These homes facing the Suriname River are a testament to why the historic inner city of Paramaribo is on the UNESCO World Heritage list.

The structures in the “Fixer-Uppers” photograph document three stages of the buildings; the building on the right is in apparently excellent shape, the building in the middle is a government ministry building. I believe Boyky said it was the Ministry of Housing. That was a little ironic. Harder to see and in much worse shape is the building on the left. That one is decaying because of family problems.

Many structures have been renovated while others, “fixer-uppers,” stand and wait.

Boyky explained that part of the problem leading to the decay of the area is the prevalence of multiple family owners scattered around the world. Over time, many properties have been passed down through wills. The family heirs have become far-flung; with members of a typical family residing in Suriname, Canada, The Netherlands, etc. That makes it difficult for everyone to come to terms on what to do with a property. As a result, some properties continue their decay with no mediation on the part of the family.
Across from the river-facing buildings, one can see the hulk of a sunken ship in the middle of the Suriname River. Boyky said this was a German boat that was sunk by its captain during World War II.

A sunken boat from World War II is still visible in the Suriname River.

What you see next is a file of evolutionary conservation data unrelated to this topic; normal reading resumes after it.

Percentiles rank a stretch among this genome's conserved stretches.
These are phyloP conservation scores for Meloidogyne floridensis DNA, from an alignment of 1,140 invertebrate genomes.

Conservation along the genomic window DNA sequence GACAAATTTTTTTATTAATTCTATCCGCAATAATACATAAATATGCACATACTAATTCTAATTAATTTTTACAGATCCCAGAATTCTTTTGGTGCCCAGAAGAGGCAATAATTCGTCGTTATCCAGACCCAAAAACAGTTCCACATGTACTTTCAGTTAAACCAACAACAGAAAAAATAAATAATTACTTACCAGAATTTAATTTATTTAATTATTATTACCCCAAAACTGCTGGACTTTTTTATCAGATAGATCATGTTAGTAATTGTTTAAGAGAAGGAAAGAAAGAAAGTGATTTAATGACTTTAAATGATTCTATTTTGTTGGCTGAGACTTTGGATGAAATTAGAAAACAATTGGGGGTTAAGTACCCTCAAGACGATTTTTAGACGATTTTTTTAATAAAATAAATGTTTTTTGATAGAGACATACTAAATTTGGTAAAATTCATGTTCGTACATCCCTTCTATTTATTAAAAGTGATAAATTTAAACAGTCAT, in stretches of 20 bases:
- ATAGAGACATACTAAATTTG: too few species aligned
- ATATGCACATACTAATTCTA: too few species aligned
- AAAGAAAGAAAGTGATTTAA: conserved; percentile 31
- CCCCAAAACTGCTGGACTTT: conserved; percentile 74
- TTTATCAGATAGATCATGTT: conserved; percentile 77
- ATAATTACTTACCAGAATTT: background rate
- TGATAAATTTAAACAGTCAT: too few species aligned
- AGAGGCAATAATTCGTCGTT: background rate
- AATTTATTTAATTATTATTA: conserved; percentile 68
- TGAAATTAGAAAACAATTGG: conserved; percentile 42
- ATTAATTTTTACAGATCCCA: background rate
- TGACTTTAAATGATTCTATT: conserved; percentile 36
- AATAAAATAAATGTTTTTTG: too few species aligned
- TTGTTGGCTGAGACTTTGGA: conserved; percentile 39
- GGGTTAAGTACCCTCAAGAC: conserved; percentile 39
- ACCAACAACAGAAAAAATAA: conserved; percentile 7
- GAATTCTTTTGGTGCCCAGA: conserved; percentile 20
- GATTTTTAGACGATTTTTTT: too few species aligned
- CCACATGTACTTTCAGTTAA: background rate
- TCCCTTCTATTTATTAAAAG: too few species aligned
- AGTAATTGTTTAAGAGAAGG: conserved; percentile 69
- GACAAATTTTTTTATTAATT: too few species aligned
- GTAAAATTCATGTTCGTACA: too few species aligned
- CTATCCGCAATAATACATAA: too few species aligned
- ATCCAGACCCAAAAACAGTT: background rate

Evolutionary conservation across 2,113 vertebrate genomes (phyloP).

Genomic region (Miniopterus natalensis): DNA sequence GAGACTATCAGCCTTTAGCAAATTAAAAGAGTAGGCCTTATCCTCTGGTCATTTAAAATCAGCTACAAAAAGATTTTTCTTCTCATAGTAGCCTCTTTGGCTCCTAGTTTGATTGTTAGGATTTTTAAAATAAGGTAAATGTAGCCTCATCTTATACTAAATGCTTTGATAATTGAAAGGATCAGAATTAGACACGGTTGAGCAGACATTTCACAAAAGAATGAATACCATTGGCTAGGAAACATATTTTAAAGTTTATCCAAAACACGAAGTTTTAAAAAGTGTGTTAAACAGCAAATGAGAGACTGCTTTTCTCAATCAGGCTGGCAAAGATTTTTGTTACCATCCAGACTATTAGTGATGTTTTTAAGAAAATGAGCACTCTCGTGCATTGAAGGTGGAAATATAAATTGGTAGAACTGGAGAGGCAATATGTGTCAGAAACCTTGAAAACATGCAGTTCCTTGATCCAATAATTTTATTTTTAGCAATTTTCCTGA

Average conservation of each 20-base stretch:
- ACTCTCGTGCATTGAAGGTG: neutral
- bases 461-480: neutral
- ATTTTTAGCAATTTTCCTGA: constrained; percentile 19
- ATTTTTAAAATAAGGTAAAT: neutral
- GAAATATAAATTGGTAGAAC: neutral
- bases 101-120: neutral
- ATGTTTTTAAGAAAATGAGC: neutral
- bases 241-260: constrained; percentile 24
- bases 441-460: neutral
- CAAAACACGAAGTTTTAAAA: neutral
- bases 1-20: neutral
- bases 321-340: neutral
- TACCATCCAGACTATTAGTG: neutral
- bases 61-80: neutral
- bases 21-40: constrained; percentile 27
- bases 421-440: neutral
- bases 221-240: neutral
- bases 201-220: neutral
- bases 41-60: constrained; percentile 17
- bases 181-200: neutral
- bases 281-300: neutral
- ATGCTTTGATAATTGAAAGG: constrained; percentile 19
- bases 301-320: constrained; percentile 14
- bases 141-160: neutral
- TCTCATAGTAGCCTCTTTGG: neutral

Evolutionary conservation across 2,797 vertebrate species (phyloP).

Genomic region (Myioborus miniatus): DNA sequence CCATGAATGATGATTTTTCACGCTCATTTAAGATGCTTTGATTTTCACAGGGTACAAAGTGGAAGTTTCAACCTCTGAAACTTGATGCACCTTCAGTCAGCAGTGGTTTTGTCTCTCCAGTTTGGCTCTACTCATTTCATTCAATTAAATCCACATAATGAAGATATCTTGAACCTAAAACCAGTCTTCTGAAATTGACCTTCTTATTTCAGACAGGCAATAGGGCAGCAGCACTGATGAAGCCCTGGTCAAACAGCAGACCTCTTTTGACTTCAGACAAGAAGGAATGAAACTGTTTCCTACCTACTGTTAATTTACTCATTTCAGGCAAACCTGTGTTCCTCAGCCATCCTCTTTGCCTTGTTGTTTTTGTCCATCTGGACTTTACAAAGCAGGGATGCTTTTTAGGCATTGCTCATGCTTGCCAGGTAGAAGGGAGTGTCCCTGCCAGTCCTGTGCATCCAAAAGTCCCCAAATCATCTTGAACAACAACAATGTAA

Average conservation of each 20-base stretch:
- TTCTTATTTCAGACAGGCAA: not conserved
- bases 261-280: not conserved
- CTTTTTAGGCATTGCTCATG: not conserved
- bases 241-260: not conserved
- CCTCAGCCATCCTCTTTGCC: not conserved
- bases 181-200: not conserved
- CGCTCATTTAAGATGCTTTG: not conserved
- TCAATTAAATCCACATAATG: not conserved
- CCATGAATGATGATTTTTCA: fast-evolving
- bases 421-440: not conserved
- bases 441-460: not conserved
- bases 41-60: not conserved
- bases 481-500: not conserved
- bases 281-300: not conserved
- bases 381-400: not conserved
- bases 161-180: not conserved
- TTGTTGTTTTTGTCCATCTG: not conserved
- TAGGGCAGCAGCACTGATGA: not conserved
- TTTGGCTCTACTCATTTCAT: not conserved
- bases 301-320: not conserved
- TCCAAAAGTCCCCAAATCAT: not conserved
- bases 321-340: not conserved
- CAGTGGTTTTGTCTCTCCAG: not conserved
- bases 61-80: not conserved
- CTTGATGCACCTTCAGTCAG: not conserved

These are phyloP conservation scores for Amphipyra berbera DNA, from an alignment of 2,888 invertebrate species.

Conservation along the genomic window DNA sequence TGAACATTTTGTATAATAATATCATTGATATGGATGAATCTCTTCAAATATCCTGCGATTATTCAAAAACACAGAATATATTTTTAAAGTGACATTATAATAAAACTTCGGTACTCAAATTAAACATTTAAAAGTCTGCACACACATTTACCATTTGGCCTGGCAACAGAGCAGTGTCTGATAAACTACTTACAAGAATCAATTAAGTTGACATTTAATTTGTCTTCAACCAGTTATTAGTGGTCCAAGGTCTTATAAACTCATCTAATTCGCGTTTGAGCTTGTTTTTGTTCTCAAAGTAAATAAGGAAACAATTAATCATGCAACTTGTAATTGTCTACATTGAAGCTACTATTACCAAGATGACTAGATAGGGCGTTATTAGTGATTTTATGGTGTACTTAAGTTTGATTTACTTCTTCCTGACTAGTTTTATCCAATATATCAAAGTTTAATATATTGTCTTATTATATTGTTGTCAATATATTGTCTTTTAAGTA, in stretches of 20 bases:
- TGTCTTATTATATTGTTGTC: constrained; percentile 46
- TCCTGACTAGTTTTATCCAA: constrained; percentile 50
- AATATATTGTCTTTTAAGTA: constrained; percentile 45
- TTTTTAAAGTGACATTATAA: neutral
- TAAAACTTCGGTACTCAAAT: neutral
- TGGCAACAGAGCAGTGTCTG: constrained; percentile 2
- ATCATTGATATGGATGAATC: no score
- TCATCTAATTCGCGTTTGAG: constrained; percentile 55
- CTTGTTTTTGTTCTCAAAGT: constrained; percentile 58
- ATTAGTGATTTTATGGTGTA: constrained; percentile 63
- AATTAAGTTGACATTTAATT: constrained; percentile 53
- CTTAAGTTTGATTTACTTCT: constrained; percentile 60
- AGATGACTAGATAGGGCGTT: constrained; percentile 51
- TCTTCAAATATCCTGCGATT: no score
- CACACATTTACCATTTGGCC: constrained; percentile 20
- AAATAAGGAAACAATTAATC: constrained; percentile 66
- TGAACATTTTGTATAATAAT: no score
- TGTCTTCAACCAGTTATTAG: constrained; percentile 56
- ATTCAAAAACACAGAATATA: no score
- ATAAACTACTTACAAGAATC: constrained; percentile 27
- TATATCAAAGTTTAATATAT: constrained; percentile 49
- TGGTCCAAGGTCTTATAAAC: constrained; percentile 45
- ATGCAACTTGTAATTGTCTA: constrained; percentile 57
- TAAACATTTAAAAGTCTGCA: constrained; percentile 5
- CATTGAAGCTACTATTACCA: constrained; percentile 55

We wound our way to the Catholic cathedral. Mass was in process when we arrived so we were not able to enter. Regardless, I was able to take a photo during communion from the door at the rear of the cathedral. Please see more pictures of the cathedral in the post, Suriname on TDY. It is worth taking a look back at that blog entry. The interior shots of the wooden church show just how amazing the structure is, especially after the recent renovations.

A building at the corner of Waterside Street and Keizer Street.
The monument to Simon Bolivar sits behind the white Center Church.
The Center Church dates from 1810. In the distance, one can see the spires of the Catholic cathedral.
A very bright building on the corner of Heeren Street and Noorderkerk Street.
The recently renovated Cathedral in Paramaribo.
Mass was in progress, so I only made this one photograph.
Another view of the Cathedral.

Ultimately we wandered back through the Palmentuin to end up at the Torarica, our starting point. The total distance of the walk was 2.11 miles or nearly 3.5 kilometers. It was 11:40 when we finished.
Since I was a bit worn out, I decided to sit by the Torarica poolside cafe to have a Merlot and lunch. A DJ was providing the music. It was loud but strangely relaxing. Maybe I was just unconscious after my hike!

Detail of the typical colonial architecture found in the inner city of Paramaribo.
Flags of South American countries flying near a government building.
The flags as seen from the other direction.
Sitting with lunch and a Merlot at the poolside of the Hotel Torarica.